The case for introducing a universal access to payments index
The traditional view of going digital is unsettling to many because it represents a fundamental shift in the way we interact with the world. For centuries, we have been accustomed to interacting with physical objects and spaces. We have held books in our
hands, made purchases and spoken face to face. With the advent of digital technology, these experiences are becoming increasingly mediated by screens and more and more difficult to access in person.
This shift can be unsettling because it can make us feel disconnected from the physical world. When we make a payment with a mobile device or via the screen of our computers, we are not interacting in the same way that our parents and grandparents did. We
are not able to feel the weight of the decision in our hands.
Take cash for example, some commentators have said that we could see completely cashless economies within the next 5 years. This is a very bold claim and I very much doubt that any economy is in a position to be fully digital within the next five years.
Those making these claims base their opinions on limited data, a lack of understanding of what it takes to create the right environment to make this possible and a failure to recognise the challenges we face.
Until now the only way people could explain how far a country was on its journey to a fully digital economy was to focus on the traditional measures of cash in circulation and the estimated percentage of spending made in cash. Neither of these measures provide
a suitable answer and are in many ways deeply flawed. This one sided approach looks at the transition in a negative way by focusing on what we are losing rather than what we are gaining. It unsettles a great many people and offers no indication of the journey,
its impact or its benefits.
Having an index would be a valuable tool for understanding the digital transition because it provides a way to measure change over time. By tracking changes in an index, you can identify trends and patterns that may not be apparent from looking at individual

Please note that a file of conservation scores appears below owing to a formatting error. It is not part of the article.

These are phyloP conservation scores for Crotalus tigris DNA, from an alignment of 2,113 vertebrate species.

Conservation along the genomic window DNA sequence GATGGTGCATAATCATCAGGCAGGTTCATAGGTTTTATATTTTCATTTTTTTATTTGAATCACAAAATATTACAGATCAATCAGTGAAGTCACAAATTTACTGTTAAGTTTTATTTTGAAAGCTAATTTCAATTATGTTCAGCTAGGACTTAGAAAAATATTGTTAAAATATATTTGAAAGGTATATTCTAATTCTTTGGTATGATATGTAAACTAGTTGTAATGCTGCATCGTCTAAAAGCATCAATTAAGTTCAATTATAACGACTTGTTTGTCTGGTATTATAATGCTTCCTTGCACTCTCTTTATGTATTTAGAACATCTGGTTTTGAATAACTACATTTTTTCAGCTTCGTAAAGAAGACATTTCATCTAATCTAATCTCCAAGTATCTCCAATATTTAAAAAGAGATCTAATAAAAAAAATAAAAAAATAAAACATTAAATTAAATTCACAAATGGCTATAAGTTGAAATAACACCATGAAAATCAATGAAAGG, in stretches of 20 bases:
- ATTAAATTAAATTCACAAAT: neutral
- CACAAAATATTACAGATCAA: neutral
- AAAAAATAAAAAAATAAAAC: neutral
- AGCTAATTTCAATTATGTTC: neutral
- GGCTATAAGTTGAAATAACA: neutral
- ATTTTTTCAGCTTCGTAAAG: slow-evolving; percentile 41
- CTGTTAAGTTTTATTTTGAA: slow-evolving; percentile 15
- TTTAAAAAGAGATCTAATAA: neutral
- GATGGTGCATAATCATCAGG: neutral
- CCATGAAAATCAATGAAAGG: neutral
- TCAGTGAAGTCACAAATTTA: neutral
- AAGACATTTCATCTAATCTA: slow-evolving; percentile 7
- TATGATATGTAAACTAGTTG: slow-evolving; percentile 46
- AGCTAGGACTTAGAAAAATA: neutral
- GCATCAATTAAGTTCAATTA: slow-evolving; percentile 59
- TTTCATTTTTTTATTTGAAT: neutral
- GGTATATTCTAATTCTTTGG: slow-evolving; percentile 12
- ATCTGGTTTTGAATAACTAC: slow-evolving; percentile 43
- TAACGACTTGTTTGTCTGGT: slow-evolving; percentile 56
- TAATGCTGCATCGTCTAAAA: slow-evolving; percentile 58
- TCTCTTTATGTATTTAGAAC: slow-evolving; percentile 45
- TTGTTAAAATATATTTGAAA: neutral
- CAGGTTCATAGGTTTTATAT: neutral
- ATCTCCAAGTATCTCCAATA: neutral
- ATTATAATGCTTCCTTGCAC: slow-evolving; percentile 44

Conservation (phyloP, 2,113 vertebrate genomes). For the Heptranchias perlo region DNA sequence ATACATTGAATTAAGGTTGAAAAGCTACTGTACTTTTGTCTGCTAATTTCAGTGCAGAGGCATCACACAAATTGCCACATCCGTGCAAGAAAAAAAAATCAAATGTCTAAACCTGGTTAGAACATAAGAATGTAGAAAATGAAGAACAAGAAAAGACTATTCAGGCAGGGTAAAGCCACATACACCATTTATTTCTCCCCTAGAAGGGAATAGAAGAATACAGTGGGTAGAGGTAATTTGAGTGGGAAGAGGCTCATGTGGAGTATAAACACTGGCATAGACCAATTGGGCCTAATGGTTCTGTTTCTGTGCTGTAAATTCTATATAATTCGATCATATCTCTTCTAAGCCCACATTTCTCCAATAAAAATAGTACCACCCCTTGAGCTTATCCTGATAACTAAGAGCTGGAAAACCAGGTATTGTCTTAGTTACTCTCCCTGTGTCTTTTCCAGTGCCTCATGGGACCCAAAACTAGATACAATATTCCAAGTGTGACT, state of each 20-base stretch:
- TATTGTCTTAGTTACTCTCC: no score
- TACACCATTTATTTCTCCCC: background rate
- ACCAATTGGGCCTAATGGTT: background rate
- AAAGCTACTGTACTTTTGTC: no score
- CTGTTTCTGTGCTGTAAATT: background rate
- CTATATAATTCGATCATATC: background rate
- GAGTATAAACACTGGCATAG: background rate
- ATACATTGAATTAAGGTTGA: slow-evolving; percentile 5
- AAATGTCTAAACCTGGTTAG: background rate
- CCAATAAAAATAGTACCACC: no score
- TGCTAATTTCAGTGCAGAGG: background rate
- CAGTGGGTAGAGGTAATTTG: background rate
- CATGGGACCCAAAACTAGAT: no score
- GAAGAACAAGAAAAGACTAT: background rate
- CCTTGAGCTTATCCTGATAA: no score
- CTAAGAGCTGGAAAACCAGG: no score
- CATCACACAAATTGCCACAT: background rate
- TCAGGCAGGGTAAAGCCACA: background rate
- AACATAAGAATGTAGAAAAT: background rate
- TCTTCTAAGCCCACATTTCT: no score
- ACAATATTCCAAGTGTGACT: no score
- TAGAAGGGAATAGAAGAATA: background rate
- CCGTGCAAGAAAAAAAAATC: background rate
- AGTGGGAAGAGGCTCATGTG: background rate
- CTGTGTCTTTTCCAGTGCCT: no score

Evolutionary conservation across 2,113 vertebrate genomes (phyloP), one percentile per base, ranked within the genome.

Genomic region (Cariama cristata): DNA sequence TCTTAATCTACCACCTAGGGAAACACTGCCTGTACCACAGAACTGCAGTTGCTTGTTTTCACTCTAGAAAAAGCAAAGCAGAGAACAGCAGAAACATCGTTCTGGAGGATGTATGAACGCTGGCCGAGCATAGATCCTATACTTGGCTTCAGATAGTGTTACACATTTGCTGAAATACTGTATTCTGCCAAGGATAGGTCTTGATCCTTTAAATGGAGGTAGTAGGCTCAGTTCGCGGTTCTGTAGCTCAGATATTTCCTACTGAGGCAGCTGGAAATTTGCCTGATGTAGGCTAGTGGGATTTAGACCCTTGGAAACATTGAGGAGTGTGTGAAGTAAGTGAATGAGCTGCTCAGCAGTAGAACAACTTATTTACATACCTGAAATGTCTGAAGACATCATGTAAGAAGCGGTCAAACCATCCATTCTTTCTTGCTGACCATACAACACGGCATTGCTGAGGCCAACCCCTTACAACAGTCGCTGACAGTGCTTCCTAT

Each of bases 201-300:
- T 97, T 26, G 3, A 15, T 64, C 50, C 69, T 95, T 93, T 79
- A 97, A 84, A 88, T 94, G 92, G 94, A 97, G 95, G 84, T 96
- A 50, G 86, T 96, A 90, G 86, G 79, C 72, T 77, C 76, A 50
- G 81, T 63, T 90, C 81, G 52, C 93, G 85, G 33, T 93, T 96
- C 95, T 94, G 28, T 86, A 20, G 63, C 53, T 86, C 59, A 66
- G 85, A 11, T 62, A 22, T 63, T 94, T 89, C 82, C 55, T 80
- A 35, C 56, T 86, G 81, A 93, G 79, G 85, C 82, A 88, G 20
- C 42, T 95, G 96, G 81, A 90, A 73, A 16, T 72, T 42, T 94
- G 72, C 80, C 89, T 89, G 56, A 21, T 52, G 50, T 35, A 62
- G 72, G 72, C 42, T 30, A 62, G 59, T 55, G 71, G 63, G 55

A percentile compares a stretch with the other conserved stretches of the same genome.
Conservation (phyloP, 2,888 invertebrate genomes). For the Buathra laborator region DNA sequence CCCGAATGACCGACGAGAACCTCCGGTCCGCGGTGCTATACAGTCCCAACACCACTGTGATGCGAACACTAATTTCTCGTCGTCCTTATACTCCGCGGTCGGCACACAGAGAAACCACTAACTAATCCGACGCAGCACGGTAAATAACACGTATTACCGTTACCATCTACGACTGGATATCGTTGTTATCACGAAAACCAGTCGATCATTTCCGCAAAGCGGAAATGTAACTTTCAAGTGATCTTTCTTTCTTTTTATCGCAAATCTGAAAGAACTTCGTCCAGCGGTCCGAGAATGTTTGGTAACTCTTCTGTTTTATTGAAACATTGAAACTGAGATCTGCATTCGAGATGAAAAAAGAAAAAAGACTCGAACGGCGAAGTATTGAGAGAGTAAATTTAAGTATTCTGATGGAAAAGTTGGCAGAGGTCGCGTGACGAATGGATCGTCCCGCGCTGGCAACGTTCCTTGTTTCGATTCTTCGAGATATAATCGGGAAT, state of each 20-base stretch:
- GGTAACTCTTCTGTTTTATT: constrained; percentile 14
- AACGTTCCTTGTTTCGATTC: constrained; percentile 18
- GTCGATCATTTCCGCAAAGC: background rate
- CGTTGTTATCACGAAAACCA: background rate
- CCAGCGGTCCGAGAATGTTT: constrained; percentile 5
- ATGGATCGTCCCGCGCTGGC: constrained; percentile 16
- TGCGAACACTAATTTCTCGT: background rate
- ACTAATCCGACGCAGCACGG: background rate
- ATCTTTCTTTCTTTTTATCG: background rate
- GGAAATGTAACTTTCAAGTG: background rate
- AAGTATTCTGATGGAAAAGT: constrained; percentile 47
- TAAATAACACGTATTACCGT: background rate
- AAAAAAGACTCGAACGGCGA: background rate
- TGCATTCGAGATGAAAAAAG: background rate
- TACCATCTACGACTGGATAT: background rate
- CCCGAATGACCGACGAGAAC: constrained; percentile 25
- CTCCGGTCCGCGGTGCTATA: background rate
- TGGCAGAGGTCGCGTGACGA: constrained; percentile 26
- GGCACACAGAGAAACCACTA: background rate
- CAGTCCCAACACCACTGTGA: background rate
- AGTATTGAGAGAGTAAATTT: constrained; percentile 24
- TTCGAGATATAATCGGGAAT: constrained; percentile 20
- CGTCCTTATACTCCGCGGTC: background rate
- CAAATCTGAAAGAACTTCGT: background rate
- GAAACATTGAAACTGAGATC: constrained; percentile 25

data points. This information can then be used to understand the factors that are driving transition and to develop strategies for managing or mitigating its effects.
For several years I have been exploring if anyone really is ready to go fully digital and, if not, what if any building blocks are in place to even start to make this a reality. Viewing this challenge on a global scale will allow countries to reflect not
only on their own progress but also that of other countries. This helps widen the debate, strengthen transition plans and ensure the implementation of models that don't unsettle.
An index makes sense because it is essentially a roadmap to understanding the journey we go on from cash heavy to a digital economy. This is far from a simple straightforward journey of tracking cash use and access points. We must openly evaluate the progress
being made and the barriers that need to be overcome. As with any journey there are a great many distractions along the way. It takes a great many years of hard work, investment and collaboration from a variety of stakeholders to make this happen, as well
taking into account external factors such as the economic climate.
By bringing the information together we can tell the story of how far each country is on its journey. By indicating where countries currently are (and where they need to get to) they can develop more detailed plans to deliver a fully digital economy.
In conclusion, an index for payment transition would be a valuable tool for tracking change and developing the collaborative strategies needed to reassure people that creating a fully digital economy it's the right thing to do. With a universally accepted index
we can benchmark progress and highlight the ways to close the digital divide by showing :-
Where you are on your journey
Areas for improvement
How to boost your performance
How to take advantage of the opportunities available
We badly need an index to help governments and regulators find the right information and monitor the underlying trends and patterns in our shifting payments landscape.
It must be designed to be representative of the entire building blocks of our payments landscape so that It can allow us to track the evolution of the payments industry, identify areas of improvement and hopefully identify new opportunities and challenges.